Spring is in the air. Snowdrops and aconites are carpeting the ground, daffodil shoots are emerging and the birds are busy in nest making mode. Signs of new life are all around.
I appreciate living in a country that witnesses the four seasons, if not always in equal measure! I also appreciate the liturgical calendar with its seasons of feasts and festivals, Saints days and ordinary days. Advent helps me to journey through the dark days of winter in anticipation of Christmas and Epiphany, where, in the coming of Christ, light dispels the darkness. I love the Ordinary days; a reminder that life is to be lived and celebrated in ordinary, everyday times. And now on the eve of Lent, Shrove Tuesday, I make plans to observe the season and prepare for the greatest event in history, the resurrection of Christ, celebrated on Easter Sunday. As I journey through the coming weeks I will seek to observe some of the disciplines that I trust will help me reflect, prepare and deepen my life and faith.
We shall be in Ireland for Easter, renewing our vows as a Companions of the Northumbria Community, and I shall remember my own beginnings of faith on Easter Sunday in the Cairngorms of Scotland back in the 1970s and re-dedicating my life to the One who I seek to follow, the radical, life transforming, Christ.
Last night, with another pioneer, we joined friends, neighbours and other residents on our estate for a delightful, friendly and relaxed Shrove Tuesday Pancake and Prosecco party, our simple North Yorkshire token of a Mardi Gras event! 
Tomorrow being Ash Wednesday I will be coming off most social media for Lent, with the exception of some necessary sharing of information to do with my work. I will once again be journeying through Lent with the help of Tom Wright’s Lent for Everyone books, this year through Matthew’s Gospel. I’m looking forward to reading the Archbishop of Canterbury’s 2020 Lent book, ‘Saying Yes to Life’ by Ruth Valerio which explores what it means to be compassionately human and in particular to be a follower of Jesus.
I approach this season with a mixture of emotions; encouraged and excited by happenings and developments within family, the Northumbria Community and among the pioneers that I am privileged to work with, serve and mentor. However I saddened and disturbed by a whole host of things happening to some of my closest friends , (illness , bereavement, the break up of relationships , struggles with debt, depression, stress and anxiety) the incredulous behaviour and deceit of lying and bullying politicians and their advisors here, in the States and elsewhere and the reality of the terrifying effects of climate change that threatens the planet.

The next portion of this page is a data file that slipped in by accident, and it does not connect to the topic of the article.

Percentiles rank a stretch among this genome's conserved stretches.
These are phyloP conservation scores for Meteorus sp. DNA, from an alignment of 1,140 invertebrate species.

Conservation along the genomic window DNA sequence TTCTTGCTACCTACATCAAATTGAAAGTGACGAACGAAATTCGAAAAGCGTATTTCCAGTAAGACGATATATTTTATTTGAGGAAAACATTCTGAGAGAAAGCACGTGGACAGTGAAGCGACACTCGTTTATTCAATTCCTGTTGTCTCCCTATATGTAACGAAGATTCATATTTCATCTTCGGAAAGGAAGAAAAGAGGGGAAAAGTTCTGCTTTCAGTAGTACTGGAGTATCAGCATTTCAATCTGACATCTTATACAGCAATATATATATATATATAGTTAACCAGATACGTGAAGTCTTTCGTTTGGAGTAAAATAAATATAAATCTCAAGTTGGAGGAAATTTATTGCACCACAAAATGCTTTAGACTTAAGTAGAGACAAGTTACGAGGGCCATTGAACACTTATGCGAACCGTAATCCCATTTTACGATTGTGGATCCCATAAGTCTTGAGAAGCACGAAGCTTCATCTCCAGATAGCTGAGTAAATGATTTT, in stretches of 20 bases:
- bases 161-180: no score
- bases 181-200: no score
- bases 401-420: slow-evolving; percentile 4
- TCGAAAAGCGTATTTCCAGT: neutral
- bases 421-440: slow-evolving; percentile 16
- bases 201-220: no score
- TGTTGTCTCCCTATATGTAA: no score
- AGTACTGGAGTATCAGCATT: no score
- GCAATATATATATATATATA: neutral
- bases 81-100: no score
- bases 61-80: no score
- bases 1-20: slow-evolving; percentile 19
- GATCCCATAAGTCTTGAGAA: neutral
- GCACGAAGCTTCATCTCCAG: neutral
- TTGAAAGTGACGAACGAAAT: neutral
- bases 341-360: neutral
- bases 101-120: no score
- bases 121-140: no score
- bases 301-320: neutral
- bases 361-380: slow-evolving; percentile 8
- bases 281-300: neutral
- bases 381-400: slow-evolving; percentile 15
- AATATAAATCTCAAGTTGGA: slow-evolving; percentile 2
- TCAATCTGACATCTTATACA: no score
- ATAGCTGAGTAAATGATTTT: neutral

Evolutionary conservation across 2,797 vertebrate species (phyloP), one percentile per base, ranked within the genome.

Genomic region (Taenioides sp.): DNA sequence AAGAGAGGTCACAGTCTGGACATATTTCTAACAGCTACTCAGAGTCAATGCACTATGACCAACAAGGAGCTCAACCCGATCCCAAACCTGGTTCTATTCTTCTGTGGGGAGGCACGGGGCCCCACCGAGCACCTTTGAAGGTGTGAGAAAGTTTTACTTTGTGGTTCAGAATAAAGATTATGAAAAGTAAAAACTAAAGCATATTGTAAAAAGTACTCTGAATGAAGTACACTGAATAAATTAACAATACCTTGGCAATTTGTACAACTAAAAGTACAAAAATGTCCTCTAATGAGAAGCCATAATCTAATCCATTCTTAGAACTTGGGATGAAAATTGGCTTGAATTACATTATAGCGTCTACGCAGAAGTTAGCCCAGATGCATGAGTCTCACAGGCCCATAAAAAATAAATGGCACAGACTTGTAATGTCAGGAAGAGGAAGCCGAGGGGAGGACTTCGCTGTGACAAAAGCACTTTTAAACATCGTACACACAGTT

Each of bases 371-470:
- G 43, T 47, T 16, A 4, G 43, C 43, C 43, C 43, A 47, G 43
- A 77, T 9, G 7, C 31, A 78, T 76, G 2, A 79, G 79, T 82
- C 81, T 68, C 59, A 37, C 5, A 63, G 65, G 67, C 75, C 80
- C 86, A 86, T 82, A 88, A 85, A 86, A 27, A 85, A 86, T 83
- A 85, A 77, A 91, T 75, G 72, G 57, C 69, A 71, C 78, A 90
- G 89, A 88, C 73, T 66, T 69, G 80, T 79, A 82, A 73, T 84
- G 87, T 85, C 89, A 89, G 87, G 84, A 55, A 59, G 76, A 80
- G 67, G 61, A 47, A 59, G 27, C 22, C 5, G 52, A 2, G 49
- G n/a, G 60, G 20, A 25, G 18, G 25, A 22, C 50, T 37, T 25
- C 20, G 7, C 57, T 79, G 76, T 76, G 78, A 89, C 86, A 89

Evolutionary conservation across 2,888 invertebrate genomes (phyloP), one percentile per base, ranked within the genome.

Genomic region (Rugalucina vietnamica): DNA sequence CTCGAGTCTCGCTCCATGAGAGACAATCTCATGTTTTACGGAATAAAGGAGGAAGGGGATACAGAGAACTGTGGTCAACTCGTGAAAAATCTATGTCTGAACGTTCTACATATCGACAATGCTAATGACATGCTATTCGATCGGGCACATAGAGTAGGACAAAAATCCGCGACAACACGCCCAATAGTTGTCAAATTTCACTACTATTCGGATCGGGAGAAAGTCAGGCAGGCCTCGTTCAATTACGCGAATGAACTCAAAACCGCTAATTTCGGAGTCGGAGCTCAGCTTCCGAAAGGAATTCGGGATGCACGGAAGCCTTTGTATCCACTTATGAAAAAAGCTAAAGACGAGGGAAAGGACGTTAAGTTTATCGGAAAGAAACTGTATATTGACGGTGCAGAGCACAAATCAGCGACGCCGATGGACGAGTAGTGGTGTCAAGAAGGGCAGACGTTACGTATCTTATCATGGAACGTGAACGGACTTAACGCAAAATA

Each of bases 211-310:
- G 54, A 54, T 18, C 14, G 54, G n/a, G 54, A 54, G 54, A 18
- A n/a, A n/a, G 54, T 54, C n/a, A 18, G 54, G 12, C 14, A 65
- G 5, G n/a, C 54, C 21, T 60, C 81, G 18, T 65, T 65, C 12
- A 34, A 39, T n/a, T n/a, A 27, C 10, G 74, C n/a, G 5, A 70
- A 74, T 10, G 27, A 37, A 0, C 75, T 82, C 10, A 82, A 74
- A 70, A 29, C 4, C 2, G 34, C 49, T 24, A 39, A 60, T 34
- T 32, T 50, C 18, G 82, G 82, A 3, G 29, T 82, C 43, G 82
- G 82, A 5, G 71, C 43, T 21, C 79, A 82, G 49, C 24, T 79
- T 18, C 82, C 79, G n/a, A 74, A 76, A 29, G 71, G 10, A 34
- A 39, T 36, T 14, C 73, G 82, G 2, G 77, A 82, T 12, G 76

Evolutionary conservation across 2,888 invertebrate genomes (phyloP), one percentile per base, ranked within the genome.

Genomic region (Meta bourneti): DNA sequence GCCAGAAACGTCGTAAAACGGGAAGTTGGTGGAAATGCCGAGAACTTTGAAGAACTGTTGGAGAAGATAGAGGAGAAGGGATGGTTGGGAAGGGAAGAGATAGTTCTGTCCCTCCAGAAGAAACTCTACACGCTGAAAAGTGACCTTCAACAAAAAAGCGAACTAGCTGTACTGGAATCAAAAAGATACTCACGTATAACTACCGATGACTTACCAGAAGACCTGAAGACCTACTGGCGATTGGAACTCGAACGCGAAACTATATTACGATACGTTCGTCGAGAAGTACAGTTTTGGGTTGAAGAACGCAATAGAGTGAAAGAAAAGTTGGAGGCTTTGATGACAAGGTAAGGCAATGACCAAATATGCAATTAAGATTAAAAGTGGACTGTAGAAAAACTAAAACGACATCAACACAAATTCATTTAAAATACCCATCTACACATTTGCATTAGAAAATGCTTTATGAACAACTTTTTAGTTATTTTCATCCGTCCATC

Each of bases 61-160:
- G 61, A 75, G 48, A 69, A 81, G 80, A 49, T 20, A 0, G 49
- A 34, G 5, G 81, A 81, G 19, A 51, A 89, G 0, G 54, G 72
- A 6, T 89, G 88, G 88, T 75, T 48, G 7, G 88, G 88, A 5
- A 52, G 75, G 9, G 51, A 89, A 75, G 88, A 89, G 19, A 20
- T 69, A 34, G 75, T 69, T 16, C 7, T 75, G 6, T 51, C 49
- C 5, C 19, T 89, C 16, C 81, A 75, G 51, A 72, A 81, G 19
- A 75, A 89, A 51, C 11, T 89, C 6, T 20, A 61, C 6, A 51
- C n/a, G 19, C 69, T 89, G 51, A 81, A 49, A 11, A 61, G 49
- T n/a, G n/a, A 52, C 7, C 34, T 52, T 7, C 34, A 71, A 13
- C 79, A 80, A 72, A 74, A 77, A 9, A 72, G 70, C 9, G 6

Lent is associated with the 40 days that Jesus spent in the wilderness, fasting, praying and seeking to discover what God intended of him.
The 40 days he spent in the wilderness have become an image that has influenced the idea that Lent is a season of preperation for Easter. During this season it was common for some churches to strip away some of the decorations and religious ‘trappings’, as a way of expressing an inner austerity and desire to get back to basics and be a bit simpler, yet deeper and profound in relation to faith. In Medieval times, many of the hangings and decorations were replaced with cloth, sackcloth. Ash Wednesday, at the beginning of Lent, is marked by a ceremony where ash is placed on people’s heads, a stark reminder of our mortality.
Sombre thoughts, solemn moments but it’s important to remember that the word ‘lent’ comes from the old English word for ‘spring’ and with this image comes the reminder that Lent is not about feeling miserable or gloomy for 40 days. It’s not primarily about giving things up but rather it is a time of preparation. 
Lent is springtime! It’s a time to prepare for the celebration of new life bursting through death, of celebrating the fact that love overcomes evil, that hope dispels despair, light conquers darkness. Lent is not about denying oneself as some sort of punishment. It’s more about reminding ourselves of those things that really matter in life, and so it calls us to take stock, clean up our lives and prepare our hearts and minds so that we may be ready and make room for the new life that comes through loving God and following Christ.
May Lent be a season of reflection that leads to a meaningful and joyous Easter for us all.
Bless you and take care 

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